“I think there’s always a sense of pressure for us, having been here for five years and always making it there,” he said. “That’s kind of the standard that we’ve set. I try not to play with too much pressure, and I try not to show it to the younger guys. I try to stay calm and poised, and I think [senior midfielder] Adam [DiMillo] is another guy who does that very well and with [sophomore attackman] Jared [Bernhardt], you can never tell because he’s got a great poker face. So you understand there’s a bit of pressure being that we’ve been successful the past couple years, but you try not to show it.”

Hopkins thriving in one-goal games: Sunday’s 10-9 overtime win against Georgetown in the NCAA tournament’s first round raised the No. 5 seed Blue Jays’ record in one-goal games to 4-1 in 2018 for an .800 winning percentage that is the program’s highest in one-goal games since the 2012 squad went 2-0 in similar situations. The current team’s resilience in tight games reminded Pietramala of the 2005 squad’s mentality that contributed to a 5-0 mark on one-goal games and a national championship.


“I think winning one-goal games is about details and discipline,” he said. “Obviously, there’s always some luck involved in everything, and I think luck is when opportunity meets preparation, and you get a little lucky when you work hard. So I think from our standpoint, when we won so many one-goal games in 2005, I always believed that it was attention to detail and discipline and hard work. You earn the ability to be victorious in those moments because of those things.”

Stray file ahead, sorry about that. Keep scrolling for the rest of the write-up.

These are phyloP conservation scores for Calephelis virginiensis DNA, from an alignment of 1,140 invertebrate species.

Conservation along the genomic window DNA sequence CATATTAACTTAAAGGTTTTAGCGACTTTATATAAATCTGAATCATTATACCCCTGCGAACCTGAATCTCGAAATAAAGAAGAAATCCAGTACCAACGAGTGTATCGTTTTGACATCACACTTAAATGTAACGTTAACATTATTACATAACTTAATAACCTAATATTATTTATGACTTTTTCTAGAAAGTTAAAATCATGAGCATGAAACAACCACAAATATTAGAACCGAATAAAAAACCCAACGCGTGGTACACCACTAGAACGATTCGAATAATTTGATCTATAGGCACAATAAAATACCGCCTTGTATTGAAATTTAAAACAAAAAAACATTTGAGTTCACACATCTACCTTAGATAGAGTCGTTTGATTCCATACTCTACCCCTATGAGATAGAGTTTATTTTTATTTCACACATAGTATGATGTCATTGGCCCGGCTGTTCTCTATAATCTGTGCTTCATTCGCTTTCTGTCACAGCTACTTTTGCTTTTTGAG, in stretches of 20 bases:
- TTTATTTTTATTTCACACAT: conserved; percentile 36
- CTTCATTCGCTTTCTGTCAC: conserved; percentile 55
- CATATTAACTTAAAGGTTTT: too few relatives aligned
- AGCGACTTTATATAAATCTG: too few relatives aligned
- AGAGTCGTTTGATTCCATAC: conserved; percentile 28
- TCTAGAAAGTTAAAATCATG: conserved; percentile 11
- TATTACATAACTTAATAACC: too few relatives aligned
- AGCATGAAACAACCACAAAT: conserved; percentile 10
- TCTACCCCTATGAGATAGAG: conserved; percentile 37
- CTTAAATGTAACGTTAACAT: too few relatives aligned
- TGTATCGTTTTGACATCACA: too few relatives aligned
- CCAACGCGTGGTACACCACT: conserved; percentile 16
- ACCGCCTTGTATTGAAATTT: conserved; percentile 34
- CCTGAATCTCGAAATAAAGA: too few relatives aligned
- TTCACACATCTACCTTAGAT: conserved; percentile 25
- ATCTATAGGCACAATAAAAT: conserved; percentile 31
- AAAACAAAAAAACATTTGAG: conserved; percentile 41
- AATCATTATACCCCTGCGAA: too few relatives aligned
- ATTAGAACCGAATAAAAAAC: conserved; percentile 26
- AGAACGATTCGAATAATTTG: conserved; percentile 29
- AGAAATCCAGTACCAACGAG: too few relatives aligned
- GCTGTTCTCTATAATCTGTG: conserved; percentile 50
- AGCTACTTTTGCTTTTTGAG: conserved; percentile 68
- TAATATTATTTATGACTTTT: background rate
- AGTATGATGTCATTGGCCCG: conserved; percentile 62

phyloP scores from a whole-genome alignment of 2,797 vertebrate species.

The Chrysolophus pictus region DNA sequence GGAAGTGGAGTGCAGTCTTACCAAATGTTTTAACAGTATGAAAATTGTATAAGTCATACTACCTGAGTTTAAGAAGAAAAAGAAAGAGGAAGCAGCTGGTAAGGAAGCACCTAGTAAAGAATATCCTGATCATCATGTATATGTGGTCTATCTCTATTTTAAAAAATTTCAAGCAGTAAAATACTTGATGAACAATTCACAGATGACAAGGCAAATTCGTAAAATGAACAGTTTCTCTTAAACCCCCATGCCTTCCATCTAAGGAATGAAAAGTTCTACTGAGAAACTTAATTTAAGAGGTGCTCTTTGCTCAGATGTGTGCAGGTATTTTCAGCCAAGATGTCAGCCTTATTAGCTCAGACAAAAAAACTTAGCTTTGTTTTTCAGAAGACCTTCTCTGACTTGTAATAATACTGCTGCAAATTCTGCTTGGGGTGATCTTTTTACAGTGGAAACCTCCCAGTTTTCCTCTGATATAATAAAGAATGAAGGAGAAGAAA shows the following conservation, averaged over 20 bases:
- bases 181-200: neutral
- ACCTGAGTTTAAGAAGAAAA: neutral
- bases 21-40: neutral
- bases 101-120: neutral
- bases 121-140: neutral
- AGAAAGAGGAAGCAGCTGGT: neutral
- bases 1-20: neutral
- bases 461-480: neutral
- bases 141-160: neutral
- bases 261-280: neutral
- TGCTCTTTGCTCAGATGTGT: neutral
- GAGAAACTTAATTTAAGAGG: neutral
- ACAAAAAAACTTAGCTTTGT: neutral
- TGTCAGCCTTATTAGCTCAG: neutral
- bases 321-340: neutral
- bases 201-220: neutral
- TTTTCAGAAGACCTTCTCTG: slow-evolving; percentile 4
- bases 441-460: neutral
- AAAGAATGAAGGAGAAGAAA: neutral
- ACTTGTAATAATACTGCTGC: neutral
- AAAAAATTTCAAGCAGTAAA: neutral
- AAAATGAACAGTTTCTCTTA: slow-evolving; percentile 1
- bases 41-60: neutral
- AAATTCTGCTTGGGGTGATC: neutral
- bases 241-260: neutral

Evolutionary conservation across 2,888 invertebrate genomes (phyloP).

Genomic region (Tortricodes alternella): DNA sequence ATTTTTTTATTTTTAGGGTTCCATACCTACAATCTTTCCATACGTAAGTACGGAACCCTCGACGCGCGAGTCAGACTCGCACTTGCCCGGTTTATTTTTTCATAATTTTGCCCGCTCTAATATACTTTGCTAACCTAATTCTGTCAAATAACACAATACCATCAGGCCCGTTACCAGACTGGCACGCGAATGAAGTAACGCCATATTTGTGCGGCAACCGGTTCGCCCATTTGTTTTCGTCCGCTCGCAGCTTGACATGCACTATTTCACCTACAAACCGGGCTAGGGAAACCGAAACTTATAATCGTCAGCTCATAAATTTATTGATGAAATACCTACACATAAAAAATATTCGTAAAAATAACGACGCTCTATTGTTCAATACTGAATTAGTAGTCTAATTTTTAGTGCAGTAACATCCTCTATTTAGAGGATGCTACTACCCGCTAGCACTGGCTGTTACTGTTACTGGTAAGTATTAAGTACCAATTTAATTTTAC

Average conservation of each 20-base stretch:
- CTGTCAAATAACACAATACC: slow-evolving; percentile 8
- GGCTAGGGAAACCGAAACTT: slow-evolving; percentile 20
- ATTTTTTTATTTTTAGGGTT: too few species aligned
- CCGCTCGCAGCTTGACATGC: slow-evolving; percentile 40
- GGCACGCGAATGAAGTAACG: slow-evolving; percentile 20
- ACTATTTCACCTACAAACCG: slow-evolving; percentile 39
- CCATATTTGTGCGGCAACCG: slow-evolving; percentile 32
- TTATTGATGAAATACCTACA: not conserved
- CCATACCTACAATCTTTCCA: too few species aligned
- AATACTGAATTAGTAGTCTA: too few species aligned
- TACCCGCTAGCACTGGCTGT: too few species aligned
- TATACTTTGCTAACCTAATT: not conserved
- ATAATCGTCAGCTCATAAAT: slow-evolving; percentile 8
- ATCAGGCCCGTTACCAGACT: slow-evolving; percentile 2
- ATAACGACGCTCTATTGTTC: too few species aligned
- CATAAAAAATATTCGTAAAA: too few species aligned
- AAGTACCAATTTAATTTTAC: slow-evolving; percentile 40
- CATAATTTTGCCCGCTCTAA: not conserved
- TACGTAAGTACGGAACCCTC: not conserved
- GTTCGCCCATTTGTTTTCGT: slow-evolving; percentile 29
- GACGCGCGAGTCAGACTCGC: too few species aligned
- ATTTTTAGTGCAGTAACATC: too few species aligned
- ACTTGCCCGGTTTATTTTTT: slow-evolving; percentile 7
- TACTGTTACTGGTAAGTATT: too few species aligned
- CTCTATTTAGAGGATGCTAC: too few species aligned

Spencer not focusing on Reeves: Saturday’s NCAA tournament quarterfinal between No. 6 seed Loyola and No. 3 seed Yale is the only one featuring two Tewaaraton Award finalists in Spencer and Reeves. The player whose team wins will strengthen his case for the Tewaaraton, while the player whose team loses might be out of contention. But Spencer, the Davidsonville resident and Boys’ Latin graduate, pointed out that they will be on opposite ends of the field at Hofstra University’s James M. Shuart Stadium in Hempstead, N.Y.

“It’s not about us,” Spencer said. “It’s not about one versus one. I think it’s more about, how we’ve been so dialed in as a team with our team offense and what we’re doing as a team. So I think that’s going to be more of an outsider thing. People are going to make that story whatever they want to make it, but we’re really focused on us. I don’t play defense. So it’s not me versus Ben.”

Warren one of few anchors for Salisbury’s defense: While the Sea Gulls’ defense is headlined by senior defensemen Kyle Tucker and Will Nowesnick and senior short-stick defensive midfielder Jeremiah LaClair, sophomore goalkeeper Brandon Warren has brought stability to the team, which improved to 19-3 and will face Gettysburg (19-2) in an NCAA Division III tournament semifinal on Sunday at 4 p.m. Since replacing junior Anthony Stavrakis after the fifth game of the season, the Forest Hill resident and Calvert Hall graduate has compiled a 16-1 record, a 6.38 goals-against average and a .538 save percentage.

“He’s done a lot of good things, and he deserved the opportunity,” coach Jim Berkman said. “He’s been a good surprise, and the guys have rallied around him. He obviously has one of the best defenses in the country in front of him, so he doesn’t see a whole lot of shots. … But he’s done a great job. He’s answered the bell, and he’s given the people around him confidence. He’s had a tremendous year.”